Posts Tagged ‘mobile narcotic treatment programs’

Mobile Opioid Treatment Programs

Opioid overdoses killed 47,600 people in the United States in 2017.

Last spring, just before COVID demanded all our attention, a friend at our state opioid treatment authority emailed me a link to document titled, “Registration Requirements for Narcotic Treatment Programs with Mobile Components,” and asked what I thought of it. This was a new document – at that time – posted on the DEA’s website, under the Diversion Control Unit. The document described new rules for mobile opioid treatment programs (they call them NTPs, for Narcotic Treatment Programs).

The intention of the new proposal was to make it easier for treatment providers to meet demand in rural areas.

Sometimes I have an opinion about an issue before I get all the information, and the idea of a mobile OTP seemed dangerous and ill-advised. But after reading the DEA document, I’m convinced mobile opioid treatment programs could be great options, if done with proper care.

The DEA stated that it recognized the extent of the financial burden needed to open a brick-and-mortar opioid treatment program. Because of all the regulations, a new facility owner must pay rent on a building for a very long time before all the permissions and inspections are done by all regulatory bodies. That often ends up being more than a year. That’s a considerable outlay of time and money for new programs, and rural areas with few prospective patients are financially unattractive sites for new OTPs.

Mobile units are a way to fill the void.

This new proposal means mobile units can be operated as a “coincident activity” based out of a brick-and-mortar treatment program. The new rule proposes doing away with the present requirement that mobile unit need their own licensing and registration. This change makes it much cheaper to operate a mobile unit.

There are several caveats involved in creating a mobile OTP unit. For example, trailers won’t qualify. The unit must be a “conveyance,” that is, able to move on its own power. This conveyance would be subject to inspection just as brick-and-mortar opioid treatment programs are.

Medication must be stored securely, of course. Medications must be stored in a safe that is bolted to the floor or side of the vehicle and must be accessible only from inside the vehicle. Medication can’t be accessed from outside of this van or vehicle. Patients should not be able to step into the portion of the vehicle containing the safe with medications in it, so there must be some sort of door dividing the portions of the conveyance.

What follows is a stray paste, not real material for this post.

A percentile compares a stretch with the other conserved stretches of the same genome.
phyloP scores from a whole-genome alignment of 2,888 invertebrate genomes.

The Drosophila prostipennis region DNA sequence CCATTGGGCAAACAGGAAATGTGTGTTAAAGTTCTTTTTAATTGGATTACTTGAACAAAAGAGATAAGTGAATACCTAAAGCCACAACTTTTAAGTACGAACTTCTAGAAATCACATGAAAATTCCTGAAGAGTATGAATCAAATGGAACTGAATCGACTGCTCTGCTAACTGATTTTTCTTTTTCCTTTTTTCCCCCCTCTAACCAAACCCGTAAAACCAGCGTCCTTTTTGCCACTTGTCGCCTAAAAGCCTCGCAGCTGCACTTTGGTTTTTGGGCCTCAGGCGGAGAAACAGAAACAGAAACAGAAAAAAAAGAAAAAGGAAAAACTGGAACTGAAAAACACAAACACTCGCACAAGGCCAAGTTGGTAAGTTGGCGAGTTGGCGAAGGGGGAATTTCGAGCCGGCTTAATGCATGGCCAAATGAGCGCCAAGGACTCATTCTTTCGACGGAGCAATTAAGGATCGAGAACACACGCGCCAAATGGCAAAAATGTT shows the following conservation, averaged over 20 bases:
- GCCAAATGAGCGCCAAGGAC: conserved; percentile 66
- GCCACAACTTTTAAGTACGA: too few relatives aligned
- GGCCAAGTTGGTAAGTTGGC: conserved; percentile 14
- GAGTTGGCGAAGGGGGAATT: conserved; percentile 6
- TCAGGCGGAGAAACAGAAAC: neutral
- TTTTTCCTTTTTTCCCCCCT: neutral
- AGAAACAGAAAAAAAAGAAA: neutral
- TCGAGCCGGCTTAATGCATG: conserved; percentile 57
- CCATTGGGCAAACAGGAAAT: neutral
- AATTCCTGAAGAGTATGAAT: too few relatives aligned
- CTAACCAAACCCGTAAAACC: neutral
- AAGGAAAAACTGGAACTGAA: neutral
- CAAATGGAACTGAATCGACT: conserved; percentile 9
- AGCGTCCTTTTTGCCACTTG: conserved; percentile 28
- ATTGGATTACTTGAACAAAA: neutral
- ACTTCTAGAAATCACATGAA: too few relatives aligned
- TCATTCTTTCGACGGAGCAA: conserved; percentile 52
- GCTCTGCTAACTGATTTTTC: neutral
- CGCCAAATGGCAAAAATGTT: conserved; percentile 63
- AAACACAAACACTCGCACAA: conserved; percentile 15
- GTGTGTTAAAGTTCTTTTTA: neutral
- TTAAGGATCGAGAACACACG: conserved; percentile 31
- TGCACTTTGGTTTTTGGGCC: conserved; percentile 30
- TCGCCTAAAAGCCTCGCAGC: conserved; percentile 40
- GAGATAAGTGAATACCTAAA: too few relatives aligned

There must be an alarm system on the unit.

Records may be kept in paper or electronic forms while the mobile OTP is in service but must be stored inside the brick-and-mortar structure overnight.

Analysis of the proposed system indicated that opioid treatment programs will save money because of the reduction in start-up costs for mobile units that are under the auspices of existing brick-and-mortar programs. Mobile vans could reduce healthcare costs and reduce time lost from work for patients.

 At first, I thought the idea was a little goofy, but then I thought of all the ways such mobile units could be creatively used.

Incarcerated patients: Patients already on methadone or buprenorphine products could have their medications delivered and dispensed by the mobile OTP. Jail and prison staff wouldn’t have the headaches of storing and administering these medications, and inmates would be evaluated each day as usual. Or, depending on the stability of the patient and the willingness of jail staff, the patient could be dosed by staff on the mobile OTP, and enough daily doses left until the mobile OTP needs to return. With that method, jail staff would still have to store, track, and administer some doses.

The biggest benefit would be reduction of illness from enforced withdrawal from life-saving medication, and reduced risk of death after the patient is dismissed from jail, assuming the patient remains in treatment.